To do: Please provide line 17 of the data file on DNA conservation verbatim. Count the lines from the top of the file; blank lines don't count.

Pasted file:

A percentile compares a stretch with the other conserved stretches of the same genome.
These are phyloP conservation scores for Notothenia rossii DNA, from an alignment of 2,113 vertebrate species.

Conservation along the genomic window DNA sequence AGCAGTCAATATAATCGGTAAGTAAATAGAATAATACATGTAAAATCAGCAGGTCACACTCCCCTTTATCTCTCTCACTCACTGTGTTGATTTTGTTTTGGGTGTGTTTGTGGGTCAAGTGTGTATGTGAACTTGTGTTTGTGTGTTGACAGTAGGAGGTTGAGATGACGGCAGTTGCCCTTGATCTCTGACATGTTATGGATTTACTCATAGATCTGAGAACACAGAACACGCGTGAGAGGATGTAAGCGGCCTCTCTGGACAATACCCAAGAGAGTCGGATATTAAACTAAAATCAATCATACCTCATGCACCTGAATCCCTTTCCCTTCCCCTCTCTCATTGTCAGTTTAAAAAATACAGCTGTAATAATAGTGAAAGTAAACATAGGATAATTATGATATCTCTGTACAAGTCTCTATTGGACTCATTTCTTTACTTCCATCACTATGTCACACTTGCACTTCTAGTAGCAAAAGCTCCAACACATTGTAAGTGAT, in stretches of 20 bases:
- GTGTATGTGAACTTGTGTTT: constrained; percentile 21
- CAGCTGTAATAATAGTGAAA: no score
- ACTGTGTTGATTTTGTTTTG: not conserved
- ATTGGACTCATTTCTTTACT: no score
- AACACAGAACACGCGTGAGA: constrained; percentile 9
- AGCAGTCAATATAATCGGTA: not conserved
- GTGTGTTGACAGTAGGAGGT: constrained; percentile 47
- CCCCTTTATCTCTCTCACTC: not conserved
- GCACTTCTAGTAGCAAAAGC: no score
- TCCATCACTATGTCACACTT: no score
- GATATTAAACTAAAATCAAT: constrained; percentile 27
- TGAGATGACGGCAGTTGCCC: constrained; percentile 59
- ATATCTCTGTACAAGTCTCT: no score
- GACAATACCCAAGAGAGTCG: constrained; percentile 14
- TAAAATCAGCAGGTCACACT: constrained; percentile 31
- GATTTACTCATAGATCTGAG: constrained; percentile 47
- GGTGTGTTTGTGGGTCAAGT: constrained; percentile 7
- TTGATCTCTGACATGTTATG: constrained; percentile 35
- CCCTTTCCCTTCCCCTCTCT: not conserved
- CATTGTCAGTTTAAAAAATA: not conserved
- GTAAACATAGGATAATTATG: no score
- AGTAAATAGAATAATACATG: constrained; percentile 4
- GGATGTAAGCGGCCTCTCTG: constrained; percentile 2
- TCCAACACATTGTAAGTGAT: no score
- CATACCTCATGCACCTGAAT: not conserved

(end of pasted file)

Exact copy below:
- GACAATACCCAAGAGAGTCG: constrained; percentile 14